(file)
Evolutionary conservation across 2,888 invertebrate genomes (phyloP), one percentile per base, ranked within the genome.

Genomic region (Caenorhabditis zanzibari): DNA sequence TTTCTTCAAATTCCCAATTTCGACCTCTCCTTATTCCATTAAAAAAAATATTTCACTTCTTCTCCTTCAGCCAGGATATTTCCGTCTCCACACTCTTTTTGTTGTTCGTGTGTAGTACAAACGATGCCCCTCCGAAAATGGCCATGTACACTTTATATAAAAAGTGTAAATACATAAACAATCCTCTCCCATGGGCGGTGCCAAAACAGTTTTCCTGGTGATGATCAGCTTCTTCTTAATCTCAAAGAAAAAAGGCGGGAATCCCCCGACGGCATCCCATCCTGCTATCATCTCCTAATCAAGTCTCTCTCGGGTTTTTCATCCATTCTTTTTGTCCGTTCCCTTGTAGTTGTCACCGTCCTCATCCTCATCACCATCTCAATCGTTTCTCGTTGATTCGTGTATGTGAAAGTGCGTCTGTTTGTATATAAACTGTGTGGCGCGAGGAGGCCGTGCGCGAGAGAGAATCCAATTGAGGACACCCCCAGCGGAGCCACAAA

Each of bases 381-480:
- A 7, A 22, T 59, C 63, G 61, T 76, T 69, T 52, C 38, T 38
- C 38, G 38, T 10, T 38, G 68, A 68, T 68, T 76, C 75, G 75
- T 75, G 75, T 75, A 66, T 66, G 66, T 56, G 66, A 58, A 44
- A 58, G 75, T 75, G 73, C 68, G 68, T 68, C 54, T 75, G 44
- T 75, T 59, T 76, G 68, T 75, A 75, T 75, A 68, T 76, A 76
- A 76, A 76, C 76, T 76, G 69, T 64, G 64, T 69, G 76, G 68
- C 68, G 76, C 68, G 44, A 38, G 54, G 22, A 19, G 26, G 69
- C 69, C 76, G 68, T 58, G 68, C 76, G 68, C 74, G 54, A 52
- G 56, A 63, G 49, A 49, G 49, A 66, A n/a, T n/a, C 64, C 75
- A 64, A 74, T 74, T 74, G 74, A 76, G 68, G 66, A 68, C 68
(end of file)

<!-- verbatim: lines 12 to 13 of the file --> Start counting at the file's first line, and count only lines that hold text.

- G 56, A 63, G 49, A 49, G 49, A 66, A n/a, T n/a, C 64, C 75
- A 64, A 74, T 74, T 74, G 74, A 76, G 68, G 66, A 68, C 68